I'm having trouble using quantifier in a Awk Regex.

awk -F"|" -v col="$COUNTER" '$col ~ /doi\/tm-[a-z0-9]/ { print $col } ' OFS=, tmp.csv

This works fine, but I want to specify to the [a-z0-9] class a limit of 8 chars.

So I did :

awk -F"|" -v col="$COUNTER" '$col ~ /doi\/tm-[a-z0-9]{8}/ { print $col } ' OFS=, tmp.csv

It doesn't work, and :

awk -F"|" -v col="$COUNTER" '$col ~ /doi\/tm-[a-z0-9]\{8\}/ { print $col } ' OFS=, tmp.csv

doesn't work neither.

That's on a Ubuntu 20.04 system.

  • Which awk implementation are you using? What Unix are you running on? Possibly related: unix.stackexchange.com/questions/561772/…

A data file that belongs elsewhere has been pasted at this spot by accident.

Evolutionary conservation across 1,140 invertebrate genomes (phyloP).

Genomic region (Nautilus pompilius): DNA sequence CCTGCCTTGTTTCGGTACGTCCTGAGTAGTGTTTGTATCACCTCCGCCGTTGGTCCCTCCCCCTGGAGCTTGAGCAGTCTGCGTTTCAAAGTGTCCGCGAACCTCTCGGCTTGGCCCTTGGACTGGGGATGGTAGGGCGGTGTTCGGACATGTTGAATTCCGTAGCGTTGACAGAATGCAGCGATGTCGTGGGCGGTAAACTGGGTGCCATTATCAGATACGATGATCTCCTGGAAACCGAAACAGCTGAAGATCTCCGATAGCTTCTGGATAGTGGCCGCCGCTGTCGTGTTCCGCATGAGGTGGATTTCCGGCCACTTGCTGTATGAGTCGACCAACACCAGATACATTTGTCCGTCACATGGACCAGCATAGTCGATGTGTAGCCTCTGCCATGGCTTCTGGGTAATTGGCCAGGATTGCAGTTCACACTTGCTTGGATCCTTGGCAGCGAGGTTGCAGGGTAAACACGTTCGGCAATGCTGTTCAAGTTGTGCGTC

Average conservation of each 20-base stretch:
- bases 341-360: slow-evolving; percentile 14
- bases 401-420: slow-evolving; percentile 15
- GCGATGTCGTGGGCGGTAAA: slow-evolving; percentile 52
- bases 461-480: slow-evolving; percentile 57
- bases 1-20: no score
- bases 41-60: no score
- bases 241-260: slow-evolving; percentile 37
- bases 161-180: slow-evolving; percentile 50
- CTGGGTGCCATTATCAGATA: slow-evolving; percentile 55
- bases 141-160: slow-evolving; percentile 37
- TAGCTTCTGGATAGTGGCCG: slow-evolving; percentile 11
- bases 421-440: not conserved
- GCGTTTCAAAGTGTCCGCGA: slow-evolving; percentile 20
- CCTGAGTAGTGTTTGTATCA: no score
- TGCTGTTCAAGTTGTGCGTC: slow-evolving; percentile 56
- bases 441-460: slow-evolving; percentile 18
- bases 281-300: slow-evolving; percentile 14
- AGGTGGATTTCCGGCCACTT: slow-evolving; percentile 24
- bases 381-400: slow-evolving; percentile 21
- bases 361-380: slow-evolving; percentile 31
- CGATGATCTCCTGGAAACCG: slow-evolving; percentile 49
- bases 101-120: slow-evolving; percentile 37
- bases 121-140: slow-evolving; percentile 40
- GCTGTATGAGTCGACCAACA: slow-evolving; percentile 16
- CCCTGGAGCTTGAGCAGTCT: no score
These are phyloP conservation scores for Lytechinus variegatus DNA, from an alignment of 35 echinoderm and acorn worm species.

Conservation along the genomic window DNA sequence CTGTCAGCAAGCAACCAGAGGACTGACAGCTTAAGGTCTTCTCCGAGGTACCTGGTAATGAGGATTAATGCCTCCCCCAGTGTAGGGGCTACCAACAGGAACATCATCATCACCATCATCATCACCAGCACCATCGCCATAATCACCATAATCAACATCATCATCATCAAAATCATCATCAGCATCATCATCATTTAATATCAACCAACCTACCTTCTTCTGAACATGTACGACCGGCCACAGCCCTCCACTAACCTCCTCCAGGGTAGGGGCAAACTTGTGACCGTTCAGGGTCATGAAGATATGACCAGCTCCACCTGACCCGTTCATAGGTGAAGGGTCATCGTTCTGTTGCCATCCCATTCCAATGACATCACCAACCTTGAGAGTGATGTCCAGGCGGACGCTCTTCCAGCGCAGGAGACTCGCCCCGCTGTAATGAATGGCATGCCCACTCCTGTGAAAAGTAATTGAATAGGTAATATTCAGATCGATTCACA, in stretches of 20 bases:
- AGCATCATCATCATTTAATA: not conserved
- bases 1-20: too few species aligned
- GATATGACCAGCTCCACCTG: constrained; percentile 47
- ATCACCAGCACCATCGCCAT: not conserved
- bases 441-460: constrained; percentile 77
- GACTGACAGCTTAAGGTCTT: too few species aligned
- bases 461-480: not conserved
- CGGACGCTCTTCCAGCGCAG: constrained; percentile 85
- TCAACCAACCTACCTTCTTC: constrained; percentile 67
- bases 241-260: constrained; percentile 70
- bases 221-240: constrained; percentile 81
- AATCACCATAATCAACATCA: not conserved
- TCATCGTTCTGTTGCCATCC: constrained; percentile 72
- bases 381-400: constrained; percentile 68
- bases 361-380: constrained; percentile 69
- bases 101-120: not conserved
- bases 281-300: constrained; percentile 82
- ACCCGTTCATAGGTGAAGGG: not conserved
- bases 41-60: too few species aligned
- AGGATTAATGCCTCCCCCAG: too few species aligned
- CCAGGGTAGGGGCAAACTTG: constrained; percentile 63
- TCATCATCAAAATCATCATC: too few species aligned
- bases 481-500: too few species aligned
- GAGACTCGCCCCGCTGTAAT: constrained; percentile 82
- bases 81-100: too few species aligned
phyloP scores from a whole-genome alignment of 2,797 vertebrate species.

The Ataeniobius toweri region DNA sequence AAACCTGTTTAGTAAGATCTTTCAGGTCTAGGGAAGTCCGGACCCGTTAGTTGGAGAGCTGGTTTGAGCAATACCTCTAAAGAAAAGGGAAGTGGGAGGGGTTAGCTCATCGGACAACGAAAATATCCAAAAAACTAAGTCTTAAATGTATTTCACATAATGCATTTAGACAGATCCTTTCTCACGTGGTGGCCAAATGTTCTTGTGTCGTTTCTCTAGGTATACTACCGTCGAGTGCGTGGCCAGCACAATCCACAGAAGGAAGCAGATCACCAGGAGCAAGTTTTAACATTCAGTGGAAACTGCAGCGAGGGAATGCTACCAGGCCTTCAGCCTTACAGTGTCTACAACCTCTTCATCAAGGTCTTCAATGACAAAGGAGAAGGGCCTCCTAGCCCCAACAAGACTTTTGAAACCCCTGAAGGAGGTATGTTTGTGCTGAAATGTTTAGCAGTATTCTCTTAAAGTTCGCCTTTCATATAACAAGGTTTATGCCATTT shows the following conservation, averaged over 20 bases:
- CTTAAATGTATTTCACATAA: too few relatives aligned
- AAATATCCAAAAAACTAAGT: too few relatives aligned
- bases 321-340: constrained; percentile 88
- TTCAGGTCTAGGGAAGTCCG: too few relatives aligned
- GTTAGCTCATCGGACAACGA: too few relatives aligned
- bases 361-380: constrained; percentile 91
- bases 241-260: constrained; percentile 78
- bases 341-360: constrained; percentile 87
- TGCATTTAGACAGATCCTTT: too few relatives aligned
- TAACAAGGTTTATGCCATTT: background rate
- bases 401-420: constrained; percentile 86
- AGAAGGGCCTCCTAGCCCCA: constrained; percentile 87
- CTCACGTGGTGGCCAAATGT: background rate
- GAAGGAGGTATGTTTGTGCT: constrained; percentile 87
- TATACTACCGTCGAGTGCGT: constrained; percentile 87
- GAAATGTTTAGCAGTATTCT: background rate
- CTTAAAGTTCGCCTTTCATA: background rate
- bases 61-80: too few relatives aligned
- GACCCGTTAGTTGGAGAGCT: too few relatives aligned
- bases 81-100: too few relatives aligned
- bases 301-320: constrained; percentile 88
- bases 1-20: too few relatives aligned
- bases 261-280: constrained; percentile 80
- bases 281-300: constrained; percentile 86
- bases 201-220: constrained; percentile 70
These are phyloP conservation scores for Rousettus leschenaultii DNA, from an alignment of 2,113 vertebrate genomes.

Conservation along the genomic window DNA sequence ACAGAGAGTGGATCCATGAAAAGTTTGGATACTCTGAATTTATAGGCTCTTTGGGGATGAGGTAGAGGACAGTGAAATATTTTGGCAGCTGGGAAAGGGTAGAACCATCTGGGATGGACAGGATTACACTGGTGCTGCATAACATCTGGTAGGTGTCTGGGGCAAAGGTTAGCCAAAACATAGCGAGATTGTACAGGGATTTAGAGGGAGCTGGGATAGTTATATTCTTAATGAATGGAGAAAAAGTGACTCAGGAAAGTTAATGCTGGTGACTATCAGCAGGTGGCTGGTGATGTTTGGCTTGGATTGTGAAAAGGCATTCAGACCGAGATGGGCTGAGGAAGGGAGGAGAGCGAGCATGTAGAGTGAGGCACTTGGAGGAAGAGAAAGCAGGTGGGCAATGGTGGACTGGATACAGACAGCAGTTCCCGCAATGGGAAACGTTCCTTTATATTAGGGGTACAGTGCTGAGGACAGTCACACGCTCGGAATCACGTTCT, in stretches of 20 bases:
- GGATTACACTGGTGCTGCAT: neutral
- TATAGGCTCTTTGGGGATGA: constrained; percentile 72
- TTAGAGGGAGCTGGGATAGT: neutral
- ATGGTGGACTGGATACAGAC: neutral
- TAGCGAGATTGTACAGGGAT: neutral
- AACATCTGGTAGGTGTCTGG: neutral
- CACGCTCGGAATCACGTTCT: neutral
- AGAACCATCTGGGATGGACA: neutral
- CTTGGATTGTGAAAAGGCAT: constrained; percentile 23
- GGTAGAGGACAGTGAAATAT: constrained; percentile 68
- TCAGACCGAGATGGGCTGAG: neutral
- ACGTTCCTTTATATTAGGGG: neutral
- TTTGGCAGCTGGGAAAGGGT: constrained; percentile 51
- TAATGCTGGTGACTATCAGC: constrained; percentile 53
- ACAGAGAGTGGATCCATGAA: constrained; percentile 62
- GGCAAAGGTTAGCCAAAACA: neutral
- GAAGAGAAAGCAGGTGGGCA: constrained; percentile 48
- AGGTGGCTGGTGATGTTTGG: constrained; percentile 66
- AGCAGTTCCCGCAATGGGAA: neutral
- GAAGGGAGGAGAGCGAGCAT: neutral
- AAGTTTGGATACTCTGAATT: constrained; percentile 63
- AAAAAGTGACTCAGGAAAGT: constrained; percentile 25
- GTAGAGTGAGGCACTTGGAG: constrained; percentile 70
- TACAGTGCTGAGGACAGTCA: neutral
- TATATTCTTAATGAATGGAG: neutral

– Kusalananda
    Oct 16, 2020 at 14:30
  • I'm running Ubuntu 20.04
    – mgev
    Oct 16, 2020 at 14:33
  • 3
    I believe Ubuntu installs mawk by default which is not POSIX compliant and doesn't support regex interval operators (doesn't support POSIX character classes nor multibyte characters either). You can install gawk which should replace mawk with gawk for awk. Alternatively you could run busybox awk instead of awk. Oct 16, 2020 at 14:39
  • 2

1 Answer 1


Indeed, changing default awk to gawk solved the problem.

gawk -v col="$COUNTER" 'BEGIN{ FS = "|" } $col ~ /doi\/tm-[a-z0-9]{8}/ { print $col } 1' OFS=, tmp.csv

This works fine.

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